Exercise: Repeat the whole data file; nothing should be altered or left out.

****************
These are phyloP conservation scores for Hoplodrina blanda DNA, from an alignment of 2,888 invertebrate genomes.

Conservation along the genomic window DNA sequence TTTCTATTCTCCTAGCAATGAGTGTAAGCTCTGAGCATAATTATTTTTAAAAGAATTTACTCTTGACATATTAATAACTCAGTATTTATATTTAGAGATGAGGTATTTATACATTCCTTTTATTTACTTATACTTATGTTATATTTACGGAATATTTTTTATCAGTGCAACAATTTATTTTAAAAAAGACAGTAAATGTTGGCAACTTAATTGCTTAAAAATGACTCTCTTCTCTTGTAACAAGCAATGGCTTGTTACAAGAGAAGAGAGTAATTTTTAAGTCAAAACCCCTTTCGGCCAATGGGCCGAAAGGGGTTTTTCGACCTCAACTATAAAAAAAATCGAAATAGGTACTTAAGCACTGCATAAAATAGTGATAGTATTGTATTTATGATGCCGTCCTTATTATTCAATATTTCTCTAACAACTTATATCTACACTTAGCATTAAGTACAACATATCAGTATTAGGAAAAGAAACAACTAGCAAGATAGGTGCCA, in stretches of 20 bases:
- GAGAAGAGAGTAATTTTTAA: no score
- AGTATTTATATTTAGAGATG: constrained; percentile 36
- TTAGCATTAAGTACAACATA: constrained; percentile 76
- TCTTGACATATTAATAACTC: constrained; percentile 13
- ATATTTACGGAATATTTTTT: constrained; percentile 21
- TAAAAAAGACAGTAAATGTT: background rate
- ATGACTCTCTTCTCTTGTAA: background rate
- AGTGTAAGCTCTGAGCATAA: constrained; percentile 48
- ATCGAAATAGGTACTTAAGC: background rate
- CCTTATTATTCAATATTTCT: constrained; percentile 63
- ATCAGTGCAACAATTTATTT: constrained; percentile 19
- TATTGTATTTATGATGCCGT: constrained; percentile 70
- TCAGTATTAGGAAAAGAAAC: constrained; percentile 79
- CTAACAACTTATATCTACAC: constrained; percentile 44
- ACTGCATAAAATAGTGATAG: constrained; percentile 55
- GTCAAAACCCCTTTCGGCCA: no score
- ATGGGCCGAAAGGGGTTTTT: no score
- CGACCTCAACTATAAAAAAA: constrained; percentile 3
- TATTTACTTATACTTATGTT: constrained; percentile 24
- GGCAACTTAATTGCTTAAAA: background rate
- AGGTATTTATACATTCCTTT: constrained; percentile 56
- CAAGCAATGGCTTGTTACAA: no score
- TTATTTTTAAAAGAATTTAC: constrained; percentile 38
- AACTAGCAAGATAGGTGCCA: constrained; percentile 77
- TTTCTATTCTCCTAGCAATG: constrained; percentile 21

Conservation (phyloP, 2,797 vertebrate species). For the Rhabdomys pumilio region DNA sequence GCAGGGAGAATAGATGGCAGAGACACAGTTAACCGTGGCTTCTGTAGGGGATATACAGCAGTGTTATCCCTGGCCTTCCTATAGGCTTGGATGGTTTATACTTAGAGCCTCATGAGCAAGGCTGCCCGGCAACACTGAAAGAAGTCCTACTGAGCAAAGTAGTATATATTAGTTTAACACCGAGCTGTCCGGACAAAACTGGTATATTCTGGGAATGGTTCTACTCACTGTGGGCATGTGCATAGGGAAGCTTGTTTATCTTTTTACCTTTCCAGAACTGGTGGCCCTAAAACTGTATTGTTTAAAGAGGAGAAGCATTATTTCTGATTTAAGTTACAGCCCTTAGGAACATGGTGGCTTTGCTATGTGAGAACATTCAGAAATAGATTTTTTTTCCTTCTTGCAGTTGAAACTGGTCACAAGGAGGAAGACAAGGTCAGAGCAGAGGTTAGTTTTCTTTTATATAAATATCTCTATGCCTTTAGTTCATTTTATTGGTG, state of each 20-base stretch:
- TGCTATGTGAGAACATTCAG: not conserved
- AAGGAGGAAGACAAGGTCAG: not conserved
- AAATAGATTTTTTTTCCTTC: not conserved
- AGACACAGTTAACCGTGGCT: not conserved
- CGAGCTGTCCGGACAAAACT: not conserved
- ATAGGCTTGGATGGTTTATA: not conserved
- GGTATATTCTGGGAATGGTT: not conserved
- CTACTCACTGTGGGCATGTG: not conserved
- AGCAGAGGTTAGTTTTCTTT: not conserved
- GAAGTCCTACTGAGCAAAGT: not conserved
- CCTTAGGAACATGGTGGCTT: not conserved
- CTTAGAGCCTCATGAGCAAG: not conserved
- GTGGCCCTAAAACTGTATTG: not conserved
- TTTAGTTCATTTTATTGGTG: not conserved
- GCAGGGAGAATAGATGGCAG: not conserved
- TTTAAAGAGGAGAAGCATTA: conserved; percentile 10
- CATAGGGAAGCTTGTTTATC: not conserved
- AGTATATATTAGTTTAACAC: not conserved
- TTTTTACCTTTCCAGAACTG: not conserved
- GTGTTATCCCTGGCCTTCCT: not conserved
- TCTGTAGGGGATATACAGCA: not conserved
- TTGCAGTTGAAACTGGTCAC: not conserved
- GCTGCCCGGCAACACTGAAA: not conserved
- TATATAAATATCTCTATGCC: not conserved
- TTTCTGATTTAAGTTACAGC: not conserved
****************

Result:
These are phyloP conservation scores for Hoplodrina blanda DNA, from an alignment of 2,888 invertebrate genomes.

Conservation along the genomic window DNA sequence TTTCTATTCTCCTAGCAATGAGTGTAAGCTCTGAGCATAATTATTTTTAAAAGAATTTACTCTTGACATATTAATAACTCAGTATTTATATTTAGAGATGAGGTATTTATACATTCCTTTTATTTACTTATACTTATGTTATATTTACGGAATATTTTTTATCAGTGCAACAATTTATTTTAAAAAAGACAGTAAATGTTGGCAACTTAATTGCTTAAAAATGACTCTCTTCTCTTGTAACAAGCAATGGCTTGTTACAAGAGAAGAGAGTAATTTTTAAGTCAAAACCCCTTTCGGCCAATGGGCCGAAAGGGGTTTTTCGACCTCAACTATAAAAAAAATCGAAATAGGTACTTAAGCACTGCATAAAATAGTGATAGTATTGTATTTATGATGCCGTCCTTATTATTCAATATTTCTCTAACAACTTATATCTACACTTAGCATTAAGTACAACATATCAGTATTAGGAAAAGAAACAACTAGCAAGATAGGTGCCA, in stretches of 20 bases:
- GAGAAGAGAGTAATTTTTAA: no score
- AGTATTTATATTTAGAGATG: constrained; percentile 36
- TTAGCATTAAGTACAACATA: constrained; percentile 76
- TCTTGACATATTAATAACTC: constrained; percentile 13
- ATATTTACGGAATATTTTTT: constrained; percentile 21
- TAAAAAAGACAGTAAATGTT: background rate
- ATGACTCTCTTCTCTTGTAA: background rate
- AGTGTAAGCTCTGAGCATAA: constrained; percentile 48
- ATCGAAATAGGTACTTAAGC: background rate
- CCTTATTATTCAATATTTCT: constrained; percentile 63
- ATCAGTGCAACAATTTATTT: constrained; percentile 19
- TATTGTATTTATGATGCCGT: constrained; percentile 70
- TCAGTATTAGGAAAAGAAAC: constrained; percentile 79
- CTAACAACTTATATCTACAC: constrained; percentile 44
- ACTGCATAAAATAGTGATAG: constrained; percentile 55
- GTCAAAACCCCTTTCGGCCA: no score
- ATGGGCCGAAAGGGGTTTTT: no score
- CGACCTCAACTATAAAAAAA: constrained; percentile 3
- TATTTACTTATACTTATGTT: constrained; percentile 24
- GGCAACTTAATTGCTTAAAA: background rate
- AGGTATTTATACATTCCTTT: constrained; percentile 56
- CAAGCAATGGCTTGTTACAA: no score
- TTATTTTTAAAAGAATTTAC: constrained; percentile 38
- AACTAGCAAGATAGGTGCCA: constrained; percentile 77
- TTTCTATTCTCCTAGCAATG: constrained; percentile 21

Conservation (phyloP, 2,797 vertebrate species). For the Rhabdomys pumilio region DNA sequence GCAGGGAGAATAGATGGCAGAGACACAGTTAACCGTGGCTTCTGTAGGGGATATACAGCAGTGTTATCCCTGGCCTTCCTATAGGCTTGGATGGTTTATACTTAGAGCCTCATGAGCAAGGCTGCCCGGCAACACTGAAAGAAGTCCTACTGAGCAAAGTAGTATATATTAGTTTAACACCGAGCTGTCCGGACAAAACTGGTATATTCTGGGAATGGTTCTACTCACTGTGGGCATGTGCATAGGGAAGCTTGTTTATCTTTTTACCTTTCCAGAACTGGTGGCCCTAAAACTGTATTGTTTAAAGAGGAGAAGCATTATTTCTGATTTAAGTTACAGCCCTTAGGAACATGGTGGCTTTGCTATGTGAGAACATTCAGAAATAGATTTTTTTTCCTTCTTGCAGTTGAAACTGGTCACAAGGAGGAAGACAAGGTCAGAGCAGAGGTTAGTTTTCTTTTATATAAATATCTCTATGCCTTTAGTTCATTTTATTGGTG, state of each 20-base stretch:
- TGCTATGTGAGAACATTCAG: not conserved
- AAGGAGGAAGACAAGGTCAG: not conserved
- AAATAGATTTTTTTTCCTTC: not conserved
- AGACACAGTTAACCGTGGCT: not conserved
- CGAGCTGTCCGGACAAAACT: not conserved
- ATAGGCTTGGATGGTTTATA: not conserved
- GGTATATTCTGGGAATGGTT: not conserved
- CTACTCACTGTGGGCATGTG: not conserved
- AGCAGAGGTTAGTTTTCTTT: not conserved
- GAAGTCCTACTGAGCAAAGT: not conserved
- CCTTAGGAACATGGTGGCTT: not conserved
- CTTAGAGCCTCATGAGCAAG: not conserved
- GTGGCCCTAAAACTGTATTG: not conserved
- TTTAGTTCATTTTATTGGTG: not conserved
- GCAGGGAGAATAGATGGCAG: not conserved
- TTTAAAGAGGAGAAGCATTA: conserved; percentile 10
- CATAGGGAAGCTTGTTTATC: not conserved
- AGTATATATTAGTTTAACAC: not conserved
- TTTTTACCTTTCCAGAACTG: not conserved
- GTGTTATCCCTGGCCTTCCT: not conserved
- TCTGTAGGGGATATACAGCA: not conserved
- TTGCAGTTGAAACTGGTCAC: not conserved
- GCTGCCCGGCAACACTGAAA: not conserved
- TATATAAATATCTCTATGCC: not conserved
- TTTCTGATTTAAGTTACAGC: not conserved